PEARCY: Fortunately, we didnít tag ourselves that silly to have that large of a backlash. Our music was new and original, and we worked really hard doing it.

KNAC.COM: And in fairness, Ratt obviously had more than one song and more than one album of material.

PEARCY: Yeah, we werenít a one-off. There is never an end to anything either--at least I donít think there is. You actually see it on the Behind the Music, and you literally see where it starts to crack, but to me, they still didnít get the real storyÖ.and Iím not about to tell them. There are some things that are just our lives and out of respect for Robin and myself and everyone else that we donít need to go into. It shouldnít be about ďfuck that guy! And, oh yeah, heís a prick too. Next!Ē That was about as far as we needed to go while still respecting the situation. Thatís a hard thing too because in rock people tend to take things personally. That kind of animosity can be the death of anything. Itís like, letís put it behind us and move on. We did prove something back then, you know, Ratt was one of the last bands to get signed out of Hollywood at the time. Even though we were as good as we thought we were or as different as we thought we were, they grabbed everyone else who was more goofy or colorful first. We proved that given the opportunity, we could do it as well or better than those who came before.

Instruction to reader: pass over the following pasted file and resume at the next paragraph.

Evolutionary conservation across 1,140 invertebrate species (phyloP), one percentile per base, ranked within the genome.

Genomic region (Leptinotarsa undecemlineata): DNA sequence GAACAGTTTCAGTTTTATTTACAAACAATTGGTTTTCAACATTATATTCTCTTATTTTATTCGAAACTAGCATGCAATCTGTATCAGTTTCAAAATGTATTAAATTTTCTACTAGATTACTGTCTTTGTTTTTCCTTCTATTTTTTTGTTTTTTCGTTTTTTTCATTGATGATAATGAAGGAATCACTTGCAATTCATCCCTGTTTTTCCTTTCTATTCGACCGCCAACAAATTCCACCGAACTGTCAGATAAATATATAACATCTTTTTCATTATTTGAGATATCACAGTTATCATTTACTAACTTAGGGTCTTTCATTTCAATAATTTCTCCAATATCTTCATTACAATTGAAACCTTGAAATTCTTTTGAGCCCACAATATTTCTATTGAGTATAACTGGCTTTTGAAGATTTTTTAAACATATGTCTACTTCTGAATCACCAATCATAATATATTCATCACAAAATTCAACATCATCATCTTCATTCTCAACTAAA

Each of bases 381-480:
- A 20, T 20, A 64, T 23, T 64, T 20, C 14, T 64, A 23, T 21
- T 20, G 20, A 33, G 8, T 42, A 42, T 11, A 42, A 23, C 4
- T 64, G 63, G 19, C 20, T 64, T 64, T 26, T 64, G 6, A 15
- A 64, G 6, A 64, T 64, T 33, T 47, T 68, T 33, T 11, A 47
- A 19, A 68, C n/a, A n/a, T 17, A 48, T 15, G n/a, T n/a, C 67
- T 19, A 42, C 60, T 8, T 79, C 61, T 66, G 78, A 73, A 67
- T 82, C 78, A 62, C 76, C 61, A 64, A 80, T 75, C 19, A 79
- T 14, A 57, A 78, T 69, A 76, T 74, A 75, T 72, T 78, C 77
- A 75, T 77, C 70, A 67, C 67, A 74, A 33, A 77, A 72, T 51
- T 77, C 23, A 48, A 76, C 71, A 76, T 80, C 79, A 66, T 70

KNAC.COM: How large of a sense of frustration was building within you guys while all of that was happening? Was there always this sense that good would triumph over evil anyway?

PEARCY: Iím glad Doug Morris was smart enough to go, ďgrab that!Ē Itís all fun though. I always look at it as a survival of the fittest or just survival. No one gets any extra bonus points or brownie buttons--hanging out in the business this long is lucky. Weíre all lucky--letís just keep playiní the tunes.